“A* you have teen." ha solemnly re
plied. “Until tbe bate and rancor of
men ia no moranntil all sen are at
pease—the spirits of these who fell in
battle Cannot rest. They must plan
Campaigns and fight their battles as
of eld. The vision you bav* seen
bare is repeated at Antietam, Gettys
burg. Vicksburg, Franklin— on a hun
dred battlefields of America. Let us
go in."—M. QcaX>.
MT “Mamma," said young Bobby,
with a thoughtful air, “what did yoo
mean by telling papa that I had out
grown my aiipperar'
“I meant that you ara getting too
hi.* for them. Bobby."
“Wall, then." went aa Bobby, “how
long wlii ahe before I eatgrew your
Toombs at Bull Rus.— General
T'uibe, our Georgia fire-eater, was
g'.ven to criticising pretty severely all
the officer* of the regular army who
had joined their fortune* with those
of the Confederacy. He wa*< hot
blooded and impatient and chaffed at
the delays of the commanders in their
preparation* for battle. Hi* general
idea was that the troop* went out to
fight, and he thought they should be
allowed to go at it at once.
An incident that occurred in the
Manaaaa. campaign will aerve
to illustrate hi* charactenutirToT
headedneaa. As ,we were preparing
to cross the Rapidan, Stuart aeot me
word that he had cut off a large cav
alry force and had all the ford* guard
ed except one. He asked that I de
tail a force to guard that point of es
cape. The work wa* assigned to the
command under Gen. Toombs, who
was absent at the time.
He had me* a kindred spirit in the
person of a wealthy Virginian named
Morton, whom he bad known in Con
gress, and wa* out dining with him.
They were both good liver* and loved
to have their friend* with them. lu
going back to his command General
Toomb* came upon bis troops on the
road and inquired what they were do
ing there. The explanation was made.
Toombs bad had a good dinner and
i fell independent. He said he would
give the general to understand that
he must consult him before sending
I bis troops out to guard a ford, and
thereupon ordered them back to camp.
As the mystified troops marched sol
emnly hack the matter was reported
to me. and I ordered Toombs under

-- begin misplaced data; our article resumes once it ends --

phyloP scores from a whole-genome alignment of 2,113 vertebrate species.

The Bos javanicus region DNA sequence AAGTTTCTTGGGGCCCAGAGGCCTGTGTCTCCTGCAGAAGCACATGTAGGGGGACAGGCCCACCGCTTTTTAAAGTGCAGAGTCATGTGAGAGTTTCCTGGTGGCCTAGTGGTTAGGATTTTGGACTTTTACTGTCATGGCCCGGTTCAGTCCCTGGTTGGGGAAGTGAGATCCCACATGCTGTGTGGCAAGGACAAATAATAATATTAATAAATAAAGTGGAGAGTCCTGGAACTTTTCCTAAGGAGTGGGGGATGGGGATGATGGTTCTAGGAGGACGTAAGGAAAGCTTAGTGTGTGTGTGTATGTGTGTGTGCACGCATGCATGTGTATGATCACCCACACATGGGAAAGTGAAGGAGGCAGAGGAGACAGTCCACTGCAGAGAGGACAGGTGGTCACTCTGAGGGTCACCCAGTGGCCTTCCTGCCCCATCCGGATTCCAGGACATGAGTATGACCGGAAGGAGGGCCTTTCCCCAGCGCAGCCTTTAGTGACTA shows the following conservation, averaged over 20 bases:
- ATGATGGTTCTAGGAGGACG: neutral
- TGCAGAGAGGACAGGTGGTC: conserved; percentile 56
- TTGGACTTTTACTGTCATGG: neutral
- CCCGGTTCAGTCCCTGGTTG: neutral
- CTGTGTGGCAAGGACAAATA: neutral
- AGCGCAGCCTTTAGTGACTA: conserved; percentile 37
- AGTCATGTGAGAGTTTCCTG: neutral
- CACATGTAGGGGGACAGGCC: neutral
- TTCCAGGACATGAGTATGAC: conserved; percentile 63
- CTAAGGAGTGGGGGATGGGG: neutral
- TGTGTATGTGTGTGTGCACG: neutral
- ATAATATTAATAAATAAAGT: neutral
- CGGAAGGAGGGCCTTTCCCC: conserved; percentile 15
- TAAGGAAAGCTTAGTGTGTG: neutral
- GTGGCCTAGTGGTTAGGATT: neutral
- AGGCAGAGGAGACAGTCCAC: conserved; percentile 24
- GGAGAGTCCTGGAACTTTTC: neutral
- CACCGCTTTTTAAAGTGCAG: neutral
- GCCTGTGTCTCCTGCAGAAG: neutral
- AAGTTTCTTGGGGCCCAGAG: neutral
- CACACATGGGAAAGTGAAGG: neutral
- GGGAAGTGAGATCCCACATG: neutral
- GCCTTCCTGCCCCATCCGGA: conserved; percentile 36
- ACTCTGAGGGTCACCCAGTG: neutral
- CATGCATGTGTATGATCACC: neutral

arrest. I allowed him to ride with
I his command as we marched against
i Pope and expected that he would
j make some explanation of hia con
[ duct.
j He did not do so, and the next I
heard of him he was stopping along
j the route making etnmp speeches to
j the troops and referring in anything
hut complimentary terras to the com
mander of his division. I sent him
back to Gordonsville, with instruc
tions to confine himself to the limits
of that town in arrest until further
orders. He obeyed the command and
went to Gordonsville. Just a* I was
leaving the Rappahannock I received
a long letter of apology from him. and
directed him to jcin his command. As
! we were preparing for the charge at
: Manna-seas, Tombs got there. He was
riding rapidly, with hie hat in his
hand, and was much enthused. I wa*
just sending a courier to his command
with a dispatch.
"Let me carrv it." he exclaimed.
“With pleasure," I responded, and
banded him the paper.
He put spurs tohishorseand dashed ,
off. accompanied by a courier. When
he rode up and took command of his
brigade there was wild enthusiasm,
and, everything being ready, an ex
ultant shout was sent up and th imen
sprang to the charge. I never bad |
any more trouble with Toomb*. We 1
were ever afterward warm personal
friends — Gen. Loogatreet in Febiua*
ry Century.
, , ,
A Kansas Torjudo.—"One July
night," continued the tall man, "I
had my wheat all stacked ready for
threshing, and went to bed feeling a*
rich as if I owned the whol* county. l
About rddnight, a* near aa I can re*
collect, I heard a clap of thunder, and
then the house began to rock like a
willow tree Then everything wae
quiet for a little while, and I went to
sleep. Early the neat morning my
wife got up and looked out of the win
“John." said ahe, “where on earth
is your wheat T'
“What ?" said I jumping out of bed,
“what's that you say ?"
“Where'* the wheat ?"
“I looked out of the window, too,
and stranger, I saw the most remark*
able eight I ever eaw. There wasn't
a grain of wheat within a mile. There
1 wasn't a remnant of my barn. My i
barn yard was gone, tbe house, the
i cows, and even the pigs were gone. 1
got dressed and walked out doors.
Tbs place was changed, stranger—
changed in a single night. My house